The East coast is digging out, California drying out, and the Northwest basking in a spring so early that the Winter Olympics are bereft of snow. No matter the weather, gardeners are busy perusing catalogs and planning their gardens for the coming season.
Have you ever thought about how remarkable it is that in our quickly changing world we still garden much as our parents and grandparents did? There's both comfort and wisdom in age-old gardening traditions. But with the time and environmental pressures of the modern world, we need to re-think some of our more wasteful and labor-intensive practices.
Take for example these artful, practical raised beds built of repurposed steel, designed by Cameron Scott for Seattle management consultant and foodie Joan Caine.
Caine wanted a garden crafted of sustainable materials in which to grow herbs, lettuces, and vegetables to use in her daily cooking. Cameron came up with a solution so sculptural that the front garden looks great even in the dead of winter. He used Corten, or oxidized steel, which starts out black when it's raw, then turns rusty, but never rusts through. Scott coated the inside of the beds with a natural rubber product to protect the metal from leaching into the soil. The steel is so thin it doesn't take up much space, and it heats the soil up in springtime, getting Joan's vegetables off to a good start. "Her vegetables have just jumped right out of the beds," says Cameron, "the tomatoes love the extra heat."
As curvaceous as a Richard Serra sculpture, these serpentine beds wind through Caine's front garden, replacing an old lawn and shrubbery. "Friends see my garden and ask how I do it, because I have my own business and work all the time," says Joan. "I tell them it's tremendously easy to care for. I have great affection for my garden."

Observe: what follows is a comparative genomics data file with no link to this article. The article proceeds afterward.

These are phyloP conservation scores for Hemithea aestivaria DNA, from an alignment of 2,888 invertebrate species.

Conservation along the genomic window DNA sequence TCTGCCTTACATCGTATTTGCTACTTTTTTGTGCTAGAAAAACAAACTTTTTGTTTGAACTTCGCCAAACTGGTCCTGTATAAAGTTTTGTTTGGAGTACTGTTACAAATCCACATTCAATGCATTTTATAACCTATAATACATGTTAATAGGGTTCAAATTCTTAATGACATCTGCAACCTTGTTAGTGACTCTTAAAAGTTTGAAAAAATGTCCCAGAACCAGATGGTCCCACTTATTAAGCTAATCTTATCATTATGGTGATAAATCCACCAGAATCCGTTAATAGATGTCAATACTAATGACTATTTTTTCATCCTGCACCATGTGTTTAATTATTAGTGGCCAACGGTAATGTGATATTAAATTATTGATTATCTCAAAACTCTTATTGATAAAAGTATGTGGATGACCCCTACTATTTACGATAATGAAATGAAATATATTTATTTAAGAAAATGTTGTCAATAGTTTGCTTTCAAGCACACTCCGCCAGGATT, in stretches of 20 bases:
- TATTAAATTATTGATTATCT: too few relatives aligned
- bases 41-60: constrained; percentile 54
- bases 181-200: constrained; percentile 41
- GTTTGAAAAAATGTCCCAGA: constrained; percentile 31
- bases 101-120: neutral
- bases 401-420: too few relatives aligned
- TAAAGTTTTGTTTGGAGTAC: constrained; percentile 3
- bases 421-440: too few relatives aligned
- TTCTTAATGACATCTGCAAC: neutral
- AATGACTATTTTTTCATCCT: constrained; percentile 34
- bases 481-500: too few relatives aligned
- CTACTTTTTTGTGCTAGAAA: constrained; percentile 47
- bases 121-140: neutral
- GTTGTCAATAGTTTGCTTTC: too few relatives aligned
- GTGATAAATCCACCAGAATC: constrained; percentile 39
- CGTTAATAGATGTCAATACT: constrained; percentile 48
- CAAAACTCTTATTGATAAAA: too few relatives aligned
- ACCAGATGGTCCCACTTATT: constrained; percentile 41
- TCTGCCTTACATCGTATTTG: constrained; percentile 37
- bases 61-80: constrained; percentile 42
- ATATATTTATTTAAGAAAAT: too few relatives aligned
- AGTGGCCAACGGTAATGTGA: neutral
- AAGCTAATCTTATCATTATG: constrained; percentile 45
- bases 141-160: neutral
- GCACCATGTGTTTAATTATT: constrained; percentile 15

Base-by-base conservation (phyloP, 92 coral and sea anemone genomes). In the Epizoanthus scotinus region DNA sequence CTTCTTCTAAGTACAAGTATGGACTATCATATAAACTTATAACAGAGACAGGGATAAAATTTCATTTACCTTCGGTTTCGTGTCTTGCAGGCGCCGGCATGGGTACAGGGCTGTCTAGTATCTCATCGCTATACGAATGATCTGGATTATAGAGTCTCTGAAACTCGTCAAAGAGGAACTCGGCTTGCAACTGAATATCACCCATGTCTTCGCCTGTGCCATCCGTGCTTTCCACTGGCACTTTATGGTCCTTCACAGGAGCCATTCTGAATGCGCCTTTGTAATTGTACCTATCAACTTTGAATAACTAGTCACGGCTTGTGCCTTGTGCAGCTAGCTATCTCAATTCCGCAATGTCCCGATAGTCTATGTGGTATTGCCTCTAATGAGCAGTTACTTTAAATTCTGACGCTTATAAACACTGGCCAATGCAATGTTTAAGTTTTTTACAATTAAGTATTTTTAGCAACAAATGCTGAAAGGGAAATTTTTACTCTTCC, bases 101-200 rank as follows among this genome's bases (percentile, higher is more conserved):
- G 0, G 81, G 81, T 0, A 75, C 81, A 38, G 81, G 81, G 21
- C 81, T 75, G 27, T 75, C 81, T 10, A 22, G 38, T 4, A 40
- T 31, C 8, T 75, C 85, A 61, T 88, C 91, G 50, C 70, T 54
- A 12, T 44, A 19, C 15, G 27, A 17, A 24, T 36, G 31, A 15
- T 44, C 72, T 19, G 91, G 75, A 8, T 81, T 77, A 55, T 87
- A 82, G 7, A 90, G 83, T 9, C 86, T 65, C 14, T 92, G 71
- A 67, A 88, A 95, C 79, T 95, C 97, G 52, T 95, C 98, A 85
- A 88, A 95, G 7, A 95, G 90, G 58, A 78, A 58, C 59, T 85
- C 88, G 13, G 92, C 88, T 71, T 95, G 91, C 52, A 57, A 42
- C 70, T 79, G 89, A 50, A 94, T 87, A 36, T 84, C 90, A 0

The piece de resistance is the smaller bed in the center, which spirals around like a snail's shell, curling four feet high, and filled with herbs. Efficient in its utilization of space, this herbal centerpiece sprouts oregano, thyme, sorrel, lovage, coriander, marjoram, chives and more chives in a footprint not much bigger than a hatbox.
Designers Withey and Price chose an unexpectedly handsome and organic looking repurposed material to build a curved swoop of a retaining wall on Bainbridge Island in Puget Sound. Instead of the expected (and much more expensive) stone, the designers chose Richlite, a partially recycled paper product more often seen on kitchen countertops. They turned the wall into a bench as well as modernized its look by topping it off with a shiny, modern-looking aluminum seat. After several years in this exposed seaside location, the Richlite is weathering to a rich warm brown that echoes the bark of nearby madrona trees.
When writing my new book The New Low Maintenance Garden, I searched out inspired gardeners and designers around the country to learn their tricks and tips on how to keep the joys of gardening while saving time, money, energy and the environment. Spiritual writer Satish Kumar has coined the lovely phrase "ecological reverence" and there's no better place to begin practicing it than in our own gardens.
Photos by Jacqueline Koch
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